Release 1.5 Notes

These are the Release Notes for the Fuego 1.5 release, which we are calling "Flame".

Major changes [edit section]

The major changes to Fuego in this release are as follows:

Change details [edit section]

New format for batch tests [edit section]

In previous versions of Fuego, testplans were used for running multiple Fuego tests at the same time. Fuego 1.5 introduces a new feature called "batch tests" that implements this functionality, and is intended to replace the testplan functionality.

See Using Batch Tests for a description of batch tests, and how to use them and write new ones.

Ability to manually group tests by batch-id, from the command line [edit section]

Even if tests are not executed as part of a batch test, it is sometimes useful to group multiple tests together. A user can manually set the batch-id for a test, by setting an environment variable FUEGO_BATCH_ID prior to calling 'ftc run-test'. If you use the same batch-id for multiple tests, then you can filter the results by that batch-id later, to see those test results grouped together in a report. See the command line help for 'ftc run-test' for information on specifying a batch_id in a report. (Or see Using Batch Tests, which also explains this.)

New test functions [edit section]

A few new functions were added to the Fuego test core, for use with batch tests. See their respective documentation pages for more information:

Simplified directory layout [edit section]

In the Fuego 1.5 release, the directory layout of the Fuego system was changed. This was done to simplify the directory structure, and to reduce some steps required to install Fuego.


The use of 'engine' in directory paths under fuego-core is now deprecated, and new tests should avoid referencing that directory.

Please note that all tests that come with the Fuego system (ie that are in the fuego-core repository) have already been converted to remove references to the 'engine' directory. However, a symlink was added to the fuego-core directory to support old tests that reference the 'engine' directory.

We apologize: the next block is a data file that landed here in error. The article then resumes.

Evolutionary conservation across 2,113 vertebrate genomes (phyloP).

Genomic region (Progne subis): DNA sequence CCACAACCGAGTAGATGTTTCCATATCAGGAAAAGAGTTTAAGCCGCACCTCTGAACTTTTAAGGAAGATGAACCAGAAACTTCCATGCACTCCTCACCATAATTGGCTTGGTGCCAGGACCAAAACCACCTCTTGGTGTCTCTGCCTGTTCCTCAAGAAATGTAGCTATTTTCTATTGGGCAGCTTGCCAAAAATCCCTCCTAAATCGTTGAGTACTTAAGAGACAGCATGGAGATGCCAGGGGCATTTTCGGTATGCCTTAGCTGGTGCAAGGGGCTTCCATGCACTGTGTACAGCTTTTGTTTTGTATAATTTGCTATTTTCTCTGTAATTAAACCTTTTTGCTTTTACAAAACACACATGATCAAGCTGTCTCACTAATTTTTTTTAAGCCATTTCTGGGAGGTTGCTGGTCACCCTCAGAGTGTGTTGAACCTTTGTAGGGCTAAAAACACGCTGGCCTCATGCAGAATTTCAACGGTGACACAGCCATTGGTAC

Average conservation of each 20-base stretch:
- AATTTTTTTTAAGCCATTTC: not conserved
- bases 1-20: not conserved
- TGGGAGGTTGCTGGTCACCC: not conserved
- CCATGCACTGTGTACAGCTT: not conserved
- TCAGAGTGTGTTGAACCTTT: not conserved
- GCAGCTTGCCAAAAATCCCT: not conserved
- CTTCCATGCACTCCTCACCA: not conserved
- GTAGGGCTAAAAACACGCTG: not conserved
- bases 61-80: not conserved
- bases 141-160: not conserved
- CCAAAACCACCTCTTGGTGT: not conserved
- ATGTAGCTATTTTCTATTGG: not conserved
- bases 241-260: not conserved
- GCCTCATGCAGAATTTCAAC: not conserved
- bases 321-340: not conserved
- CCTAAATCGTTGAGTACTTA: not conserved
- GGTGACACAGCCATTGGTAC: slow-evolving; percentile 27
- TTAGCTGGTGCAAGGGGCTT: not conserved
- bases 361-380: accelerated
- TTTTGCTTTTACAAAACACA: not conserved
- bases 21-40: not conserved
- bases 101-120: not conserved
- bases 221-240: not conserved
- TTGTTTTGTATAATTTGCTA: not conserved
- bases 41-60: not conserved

New default Jenkins server port [edit section]

This release changes the default port for the Jenkins server to 8090. That is, when running with a default installation of Fuego, you should use the following URL to access the Jenkins server interface:

This was done to make it less likely for Fuego to collide with other networked programs. Specifically, if a machine already has an installation of Jenkins using port 8080, a new, default installation of Fuego will not conflict with this.

More install options [edit section]

For a complete list of options, run --help

User configurable TCP port [edit section]

It is now possible to specify the TCP port for Jenkins. By default the Fuego uses TCP/IP port 8090, but this can be changed to another port so that multiple instances of Fuego can be run simultaneously, or to avoid a conflict with a service already using port 8090 on your host machine.

To use a different port than 8090 for Jenkins, specify it after the image name on the command line when you run Note that this means that you must specify a Docker image name in order to specify a non-default port. For example:

New --nojenkins option [edit section]

It is now possible to install Fuego into a docker container that omits the Jenkins user interface. Some Fuego users have their own front-ends and back-ends, and don't need Jenkins. In Fuego version 1.5, now supports an option '--nojenkins' which produces a docker container to run Fuego without the Jenkins server. This reduces the overhead of the docker container by quite a bit, for those users.

New --no-cache option [edit section]

Sometimes, docker image cache data provides stale data for a Fuego docker container build. You can force Fuego to build a container from a clean slate by specifying the '--no-cache' option on the command line.

Ability to install Fuego without a container [edit section]

Usually, for security and test reproducibility reasons, Fuego is executed inside a docker container on your host machine. That is, by default installing Fuego will create a docker container using all the software that is needed for Fuego's tests.